By on October 4, 2017

South Korea Chevy Malibu 2015

Officials from the United States and South Korea held a special session in Washington on Wednesday as part of U.S. Trade Representative Robert Lighthizer’s request to consider amending the two countries’ trade agreement. The joint talks serve to reassess the countries’ five-year pact, with the Trump administration aiming to diminish America’s growing trade deficit with South Korea.

One of the largest issues concerns the automotive industry. Korean rules stipulate a cap on the number of vehicles U.S. automakers can bring into the country each year that adhere to the country of origin’s safety standards. Presently, that quota sits at 25,000 vehicles per manufacturer. However, no U.S. company has ever made full use of the quota. General Motors, which is the most popular U.S. brand in South Korea, only sold 13,150 domestically built units in 2016. 

Still, Western officials are expected to pressure South Korea into permitting more vehicles into the country in hopes of closing its $17.6 billion trade deficit with the Asian nation.

The talks are a second attempt between the countries to reach an agreement after an initial meeting in August ended in a stalemate. Korean officials are rumored to have been less than interested in revising the agreement, made during the Obama administration. But what good raising the cap on the number vehicles exported from the United States would do is unclear when no automaker has yet to reach it.

In Korea, U.S. imports are seen as inferior to most German brands in terms of sophistication, fuel economy, and build quality. Japan has a similar outlook on American automobiles that has influenced the country’s buying trends for ages. The silver lining is that American-made EVs don’t seem to suffer from the same stigma as internal combustion cars. Chevrolet’s Bolt received a warmer than expected welcome in the Korean peninsula while Tesla dealers have a six-month waiting period for anyone who wants to test drive one of its vehicles. It’s actually quicker just to purchase one and have it shipped over.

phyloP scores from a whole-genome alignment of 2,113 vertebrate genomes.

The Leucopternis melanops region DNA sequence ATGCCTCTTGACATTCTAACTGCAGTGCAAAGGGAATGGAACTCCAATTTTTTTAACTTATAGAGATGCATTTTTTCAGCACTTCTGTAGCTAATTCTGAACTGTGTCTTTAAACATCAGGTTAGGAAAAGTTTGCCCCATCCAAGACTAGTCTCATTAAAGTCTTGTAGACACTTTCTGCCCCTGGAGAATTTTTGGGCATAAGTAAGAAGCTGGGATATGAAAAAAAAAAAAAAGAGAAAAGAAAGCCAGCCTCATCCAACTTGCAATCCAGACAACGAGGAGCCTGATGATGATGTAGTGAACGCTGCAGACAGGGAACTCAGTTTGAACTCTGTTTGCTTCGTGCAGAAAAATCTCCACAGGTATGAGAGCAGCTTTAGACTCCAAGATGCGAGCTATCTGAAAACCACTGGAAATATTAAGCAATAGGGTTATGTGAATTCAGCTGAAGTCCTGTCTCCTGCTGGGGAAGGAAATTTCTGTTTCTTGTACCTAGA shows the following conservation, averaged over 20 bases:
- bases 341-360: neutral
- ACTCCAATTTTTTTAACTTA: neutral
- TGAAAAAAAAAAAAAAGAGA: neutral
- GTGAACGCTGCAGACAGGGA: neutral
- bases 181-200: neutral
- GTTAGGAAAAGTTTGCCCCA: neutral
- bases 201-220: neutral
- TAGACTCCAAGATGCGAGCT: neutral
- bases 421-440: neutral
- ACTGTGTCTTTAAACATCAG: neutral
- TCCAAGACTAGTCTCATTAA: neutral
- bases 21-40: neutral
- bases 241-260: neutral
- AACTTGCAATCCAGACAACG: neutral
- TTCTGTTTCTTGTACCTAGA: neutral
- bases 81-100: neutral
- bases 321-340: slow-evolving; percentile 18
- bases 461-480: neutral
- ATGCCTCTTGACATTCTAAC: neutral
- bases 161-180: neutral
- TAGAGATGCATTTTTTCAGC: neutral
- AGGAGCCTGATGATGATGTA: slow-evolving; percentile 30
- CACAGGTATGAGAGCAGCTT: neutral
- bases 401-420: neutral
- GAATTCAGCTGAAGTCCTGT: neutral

With more electrics forthcoming, Korea’s appetite for U.S. autos could grow. So, assuming a hot ticket American model does hit the 25,000 unit quota in the years to come, problems could arise. It could cost millions of dollars for a single model to be modified in order to meet Korean safety standards and the likelihood of that contingency occurring has grown. South Korea imported a total of 13,669 cars from the United States in 2011, but that number had grown to 49,096 units by 2016.

[Source: Bloomberg] [Image: General Motors]

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43 Comments on “U.S. Attempts to Convince South Korea to ‘Buy American’...”


  • avatar
    Corollaman

    Buy American or we’ll pull our troops! That may work, or maybe not.

  • avatar
    Corollaman

    I’ve seen quite a few videos from Seul and the vast majority of the cars there are Hyundai and a few germa makes.

  • avatar
    mmreeses

    parking spots in East Asia (and Europe) are narrow—good bet that Malibu would barely fit into many parking spots for the Korean who would buy it.

    Narrow spots are a problem even for the Asian domestics in their home countries as all modern cars have kept widening while the lane paint has stayed the same.